Additional reporting from Vivienne Clarke.
Nurses will consider strike action unless the Government takes action and improves the current “crisis” in Irish hospitals, the Irish Nurses and Midwives Organisation (INMO) said on Wednesday.
The union said 838 patient were waiting for a bed on Wednesday morning, the second-ever highest trolley figure recorded. Tuesday saw the highest, with a record-breaking 913 patients left on trolleys.
Taoiseach Leo Varadkar admitted on Wednesday that the situation is “not acceptable”.
“The Government and the HSE are doing everything possible to improve the situation,” Mr Varadkar said.
General Secretary of the INMO Phil Ní Sheaghdha said that the union will consider industrial action if the situation does not improve across the board.
“The Government must listen to the frontline workforce,” Ms Ní Sheaghdha said. “If they are saying, ‘this has escalated to a point where it is beyond unsafe’, we’re not happy to continuously be asked to go into those situations.”
“We’re not confident at the moment that the solutions that have been put forward are anything other than, ‘wait until the crisis reaches a maximum and then deal with it’.”
A statement from the INMO on Wednesday morning slammed the Government, stating nurses were being left to apologise on the State’s behalf to patients and families.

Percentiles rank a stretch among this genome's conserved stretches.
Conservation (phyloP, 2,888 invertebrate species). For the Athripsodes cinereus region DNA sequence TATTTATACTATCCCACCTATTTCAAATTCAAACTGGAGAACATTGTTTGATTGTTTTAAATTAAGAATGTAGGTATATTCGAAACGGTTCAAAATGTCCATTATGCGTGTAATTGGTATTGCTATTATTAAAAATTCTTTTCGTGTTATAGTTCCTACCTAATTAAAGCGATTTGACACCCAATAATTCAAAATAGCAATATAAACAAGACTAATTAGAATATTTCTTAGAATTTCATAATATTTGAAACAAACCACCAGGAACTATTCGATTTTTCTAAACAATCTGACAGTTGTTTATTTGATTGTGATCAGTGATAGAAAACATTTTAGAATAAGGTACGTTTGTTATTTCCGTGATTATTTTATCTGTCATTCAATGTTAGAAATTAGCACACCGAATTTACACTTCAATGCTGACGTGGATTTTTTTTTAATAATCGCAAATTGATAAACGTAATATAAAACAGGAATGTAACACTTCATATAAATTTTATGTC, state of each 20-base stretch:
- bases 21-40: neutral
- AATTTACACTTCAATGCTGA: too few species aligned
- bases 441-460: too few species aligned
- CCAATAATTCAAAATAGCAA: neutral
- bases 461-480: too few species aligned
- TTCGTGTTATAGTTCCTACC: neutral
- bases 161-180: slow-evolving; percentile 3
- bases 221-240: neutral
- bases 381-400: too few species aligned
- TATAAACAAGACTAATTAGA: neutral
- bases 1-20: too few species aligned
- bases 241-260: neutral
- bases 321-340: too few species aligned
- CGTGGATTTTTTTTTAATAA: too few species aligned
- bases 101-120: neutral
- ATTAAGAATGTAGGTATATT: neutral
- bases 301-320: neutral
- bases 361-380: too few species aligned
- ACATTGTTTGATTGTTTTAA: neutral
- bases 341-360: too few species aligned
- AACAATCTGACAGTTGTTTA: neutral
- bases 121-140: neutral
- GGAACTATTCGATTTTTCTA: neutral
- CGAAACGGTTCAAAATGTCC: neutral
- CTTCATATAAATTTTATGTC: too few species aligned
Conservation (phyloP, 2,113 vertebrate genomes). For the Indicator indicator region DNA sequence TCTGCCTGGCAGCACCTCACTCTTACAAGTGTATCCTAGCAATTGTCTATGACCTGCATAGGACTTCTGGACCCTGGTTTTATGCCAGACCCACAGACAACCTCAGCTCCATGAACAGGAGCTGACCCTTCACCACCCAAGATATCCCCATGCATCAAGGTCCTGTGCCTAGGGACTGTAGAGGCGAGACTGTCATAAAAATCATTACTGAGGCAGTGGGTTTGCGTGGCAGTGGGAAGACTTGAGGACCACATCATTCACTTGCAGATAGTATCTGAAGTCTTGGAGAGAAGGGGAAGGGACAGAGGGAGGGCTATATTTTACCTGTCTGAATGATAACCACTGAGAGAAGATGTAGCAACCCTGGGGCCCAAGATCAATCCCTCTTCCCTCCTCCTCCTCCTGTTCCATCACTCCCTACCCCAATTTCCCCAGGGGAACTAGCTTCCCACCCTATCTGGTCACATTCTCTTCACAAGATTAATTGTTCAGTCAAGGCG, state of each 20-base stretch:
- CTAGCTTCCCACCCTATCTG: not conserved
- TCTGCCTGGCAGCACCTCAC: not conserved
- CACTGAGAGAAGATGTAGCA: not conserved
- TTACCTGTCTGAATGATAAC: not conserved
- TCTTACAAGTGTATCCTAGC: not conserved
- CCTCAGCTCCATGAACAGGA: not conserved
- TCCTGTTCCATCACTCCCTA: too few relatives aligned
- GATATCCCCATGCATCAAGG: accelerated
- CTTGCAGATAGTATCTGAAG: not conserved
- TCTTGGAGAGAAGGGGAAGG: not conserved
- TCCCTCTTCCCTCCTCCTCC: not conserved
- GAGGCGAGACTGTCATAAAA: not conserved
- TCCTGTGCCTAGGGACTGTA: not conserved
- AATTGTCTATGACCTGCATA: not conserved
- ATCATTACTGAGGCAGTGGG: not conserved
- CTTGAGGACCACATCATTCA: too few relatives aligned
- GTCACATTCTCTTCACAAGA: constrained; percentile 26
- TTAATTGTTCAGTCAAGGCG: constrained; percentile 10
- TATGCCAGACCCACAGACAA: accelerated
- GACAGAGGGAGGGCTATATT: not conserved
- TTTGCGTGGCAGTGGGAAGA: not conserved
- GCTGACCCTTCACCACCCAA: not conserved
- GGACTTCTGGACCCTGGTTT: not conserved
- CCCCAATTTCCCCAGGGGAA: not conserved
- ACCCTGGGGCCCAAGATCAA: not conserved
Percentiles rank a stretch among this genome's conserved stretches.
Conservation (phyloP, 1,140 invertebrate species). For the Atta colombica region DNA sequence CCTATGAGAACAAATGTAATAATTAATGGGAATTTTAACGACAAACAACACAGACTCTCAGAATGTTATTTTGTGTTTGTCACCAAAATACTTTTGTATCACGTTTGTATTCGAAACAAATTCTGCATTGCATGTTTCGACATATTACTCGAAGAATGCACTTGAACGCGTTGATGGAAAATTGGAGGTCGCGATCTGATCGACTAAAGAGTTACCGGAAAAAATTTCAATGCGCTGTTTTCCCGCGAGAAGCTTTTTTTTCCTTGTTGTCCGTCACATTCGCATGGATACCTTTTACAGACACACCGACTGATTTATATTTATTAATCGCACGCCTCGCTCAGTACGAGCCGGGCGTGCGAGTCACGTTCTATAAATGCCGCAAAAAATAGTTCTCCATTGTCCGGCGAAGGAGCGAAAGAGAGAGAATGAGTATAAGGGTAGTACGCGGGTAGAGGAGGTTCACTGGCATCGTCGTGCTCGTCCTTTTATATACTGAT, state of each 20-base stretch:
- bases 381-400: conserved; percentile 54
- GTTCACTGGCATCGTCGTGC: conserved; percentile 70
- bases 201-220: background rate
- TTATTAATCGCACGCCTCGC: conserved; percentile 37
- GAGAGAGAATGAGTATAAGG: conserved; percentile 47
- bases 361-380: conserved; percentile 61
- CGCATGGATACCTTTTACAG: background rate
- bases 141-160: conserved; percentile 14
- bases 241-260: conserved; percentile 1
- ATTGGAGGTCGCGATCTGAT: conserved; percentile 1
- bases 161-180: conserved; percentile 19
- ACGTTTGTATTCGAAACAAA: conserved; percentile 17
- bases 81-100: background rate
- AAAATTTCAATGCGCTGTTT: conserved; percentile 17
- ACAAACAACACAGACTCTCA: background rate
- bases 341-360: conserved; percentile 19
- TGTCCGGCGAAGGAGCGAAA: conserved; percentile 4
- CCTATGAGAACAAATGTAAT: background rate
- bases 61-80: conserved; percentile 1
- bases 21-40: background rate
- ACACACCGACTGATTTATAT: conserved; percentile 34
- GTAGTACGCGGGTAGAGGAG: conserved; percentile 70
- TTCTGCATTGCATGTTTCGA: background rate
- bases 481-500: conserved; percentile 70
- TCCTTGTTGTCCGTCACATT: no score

“Our members are treating patients in the most undignified conditions. This is not the type of care they should be providing in a country that has the resources to provide additional capacity and support.”
On Wednesday morning, it was reported that Minister for Health Stephen Donnelly would meet with Cabinet ministers to update them on the spiralling crisis.
Speaking on RTÉ radio’s Morning Ireland on Wednesday, emergency medicine consultant Dr Peadar Gilligan has called for the implementation of the full capacity protocol at all hospitals with emergency departments.
Dr Gilligan, who is based at Beaumont hospital in Dublin, said that implementing the protocol would mean that rather than housing patients in the emergency department who need to be on a ward, those patients would be moved to ward areas “where they may well be in a bed or a trolley awaiting further care, but that is a safer environment.
“It is safer to move one or two patients to a ward rather than treat the emergency department like it has rubber walls.”
The situation in Beaumont hospital was “particularly challenging” at present, he said, with 34 patients currently in the Emergency Department who had been assessed and deemed appropriate for admission but there was no hospital bed for them.
“Essentially that means that 100 percent of the capacity of the ED is occupied by patients who are waiting for a hospital bed,” he added.
Dr Gilligan said the solution was to develop capacity: 5,000 acute beds are needed, and they need to be delivered in a timely manner.
When asked if patient lives were at risk because of the current conditions, Dr Gilligan replied: “Definitely.”
Overcrowding in emergency departments meant delays in diagnosing and treating heart attacks and strokes and delivering antibiotics.
“Definitely there are clinical consequences to our failure to develop the capacity that the system clearly needs. Lives are definitely at risk. The reality is we don’t have the beds in the system that we need.”